CEREC is the shortened version of “Chairside Economical Restorations of Esthetic Ceramic” and it is one of the biggest revolutions in dental procedures to date. Traditionally, the need for restorative dental work involving inlays, onlays, veneers or crowns involved impressions to be made of the teeth on the first visit, then the application of the manufactured prosthetic in a second visit after they were created in a dental lab. CEREC allows for the procedures to be completed in a single visit through the use of several CAD “computer assisted design” tools, where the necessary prosthetic is literally manufactured in minutes in the dentist’s office. The ability of CEREC to create nearly any ceramic restoration not only reduces time and anxiety about a procedure, it also can reduce costs.

What are the benefits of CEREC?

CEREC may not be appropriate for you if you have a deep bite or a history of breaking ceramic restorations. Most CEREC devices can last 5 to 10 years without being replaced.

CEREC advantages:

  • No need for temporary placements.
  • Ceramic products are high quality.
  • Minimally invasive.
  • Fewer uncomfortable periods.
  • Fewer visits to the dentist.
  • Cost effective.
  • More natural tooth material is salvaged.
  • Long lasting.
  • Bio compatible.

What makes up the CEREC system?

CEREC is also known as a CAD-CAM system. CAD-CAM means Computer Assisted Design and Computer Assisted Milling. CEREC consists of three components:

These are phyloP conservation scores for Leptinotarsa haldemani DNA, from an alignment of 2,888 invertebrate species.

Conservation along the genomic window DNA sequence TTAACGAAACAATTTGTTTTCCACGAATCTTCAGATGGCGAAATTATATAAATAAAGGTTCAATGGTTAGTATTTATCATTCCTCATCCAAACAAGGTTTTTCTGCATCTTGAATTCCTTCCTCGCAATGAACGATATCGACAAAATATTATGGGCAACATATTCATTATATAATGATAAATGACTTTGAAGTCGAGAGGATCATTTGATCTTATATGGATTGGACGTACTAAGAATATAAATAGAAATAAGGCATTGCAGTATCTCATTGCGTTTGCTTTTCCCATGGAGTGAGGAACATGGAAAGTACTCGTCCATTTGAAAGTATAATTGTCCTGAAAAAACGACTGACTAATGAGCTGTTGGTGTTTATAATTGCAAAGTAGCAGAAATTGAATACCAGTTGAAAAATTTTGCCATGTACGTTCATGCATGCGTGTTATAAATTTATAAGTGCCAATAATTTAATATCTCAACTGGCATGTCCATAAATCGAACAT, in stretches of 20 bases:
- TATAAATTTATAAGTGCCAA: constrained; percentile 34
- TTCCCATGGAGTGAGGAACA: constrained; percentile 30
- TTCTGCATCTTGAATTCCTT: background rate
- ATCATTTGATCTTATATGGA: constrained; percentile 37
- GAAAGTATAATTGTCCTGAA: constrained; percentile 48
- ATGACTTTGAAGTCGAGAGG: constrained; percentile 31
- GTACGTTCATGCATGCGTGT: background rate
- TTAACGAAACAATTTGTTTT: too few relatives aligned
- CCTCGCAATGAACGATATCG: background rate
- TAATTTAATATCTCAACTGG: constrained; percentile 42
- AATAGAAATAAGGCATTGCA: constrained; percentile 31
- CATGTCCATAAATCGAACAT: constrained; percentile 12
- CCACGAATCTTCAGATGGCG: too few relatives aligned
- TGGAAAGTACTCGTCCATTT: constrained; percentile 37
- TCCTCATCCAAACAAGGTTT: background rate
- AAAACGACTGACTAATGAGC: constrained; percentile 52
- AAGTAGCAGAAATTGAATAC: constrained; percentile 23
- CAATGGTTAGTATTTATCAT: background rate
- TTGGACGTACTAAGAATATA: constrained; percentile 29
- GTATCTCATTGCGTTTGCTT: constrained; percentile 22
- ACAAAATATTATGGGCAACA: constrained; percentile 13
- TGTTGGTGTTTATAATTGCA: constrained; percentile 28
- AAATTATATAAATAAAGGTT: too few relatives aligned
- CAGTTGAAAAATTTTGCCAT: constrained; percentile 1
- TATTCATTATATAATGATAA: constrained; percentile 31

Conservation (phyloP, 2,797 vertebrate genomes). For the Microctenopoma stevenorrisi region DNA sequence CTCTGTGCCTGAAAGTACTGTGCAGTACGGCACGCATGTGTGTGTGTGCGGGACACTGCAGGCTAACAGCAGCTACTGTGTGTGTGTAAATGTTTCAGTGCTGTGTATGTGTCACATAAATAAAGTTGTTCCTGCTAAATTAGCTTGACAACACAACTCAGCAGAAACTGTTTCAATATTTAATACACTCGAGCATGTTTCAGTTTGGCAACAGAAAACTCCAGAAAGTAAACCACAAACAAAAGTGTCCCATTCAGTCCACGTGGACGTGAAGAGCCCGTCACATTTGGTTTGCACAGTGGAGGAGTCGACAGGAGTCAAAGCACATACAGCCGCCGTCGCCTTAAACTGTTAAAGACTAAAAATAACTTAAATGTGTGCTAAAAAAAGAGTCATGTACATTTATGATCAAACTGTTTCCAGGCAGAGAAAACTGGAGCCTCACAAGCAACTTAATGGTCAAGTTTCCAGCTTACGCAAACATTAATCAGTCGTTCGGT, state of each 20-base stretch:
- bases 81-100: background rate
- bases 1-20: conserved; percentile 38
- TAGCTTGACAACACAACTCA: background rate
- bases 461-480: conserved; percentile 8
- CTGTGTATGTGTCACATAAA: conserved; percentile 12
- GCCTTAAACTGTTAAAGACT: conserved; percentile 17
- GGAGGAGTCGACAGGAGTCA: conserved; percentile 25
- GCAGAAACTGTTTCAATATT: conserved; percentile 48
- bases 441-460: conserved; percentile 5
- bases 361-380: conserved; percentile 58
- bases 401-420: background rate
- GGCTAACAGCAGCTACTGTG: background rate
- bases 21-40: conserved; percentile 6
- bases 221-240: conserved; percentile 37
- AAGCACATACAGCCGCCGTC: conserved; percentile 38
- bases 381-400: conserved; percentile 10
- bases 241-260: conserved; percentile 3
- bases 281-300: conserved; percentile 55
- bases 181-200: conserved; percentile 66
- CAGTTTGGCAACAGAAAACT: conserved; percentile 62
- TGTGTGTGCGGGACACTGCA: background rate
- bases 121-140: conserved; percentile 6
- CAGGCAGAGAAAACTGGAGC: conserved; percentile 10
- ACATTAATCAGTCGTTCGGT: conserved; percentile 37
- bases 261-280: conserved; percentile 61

Acquisition device: A high quality camera and medical grade computer system that photographs the tooth or teeth and renders three dimensional pictures.

Three-dimensional CAD software: Software which allows for analysis of the tooth in a three dimensional setting, including rotation.

Milling device: The device produces the actual prosthetic from a ceramic block that is colored to match teeth perfectly.

What is involved in CEREC?

Preparation of the tooth includes removal of all damage and decay and creating what is called a divergent occlusal axial wall, which makes the opening of the tooth wider than the base. Next, an impression is made using a thin film of titanium dust. This dust allows the camera to take a highly detailed picture of the tooth. Images are created with the CEREC camera utilizing an infrared wavelength.

Images are transferred to a computer where the tooth can be examined, then the data is transferred to a milling station where a block of ceramic material colored to match the surrounding teeth is transferred into the exact size and shape necessary. The milling process generally takes about 15 minutes, and the restoration is made of compressed, rather than laboratory-layered porcelain which improves strength and durability.

The prosthetic is then checked for fit and cemented into place by the dentist. No second visit is necessary.
CEREC devices can last many years with proper care and maintenance.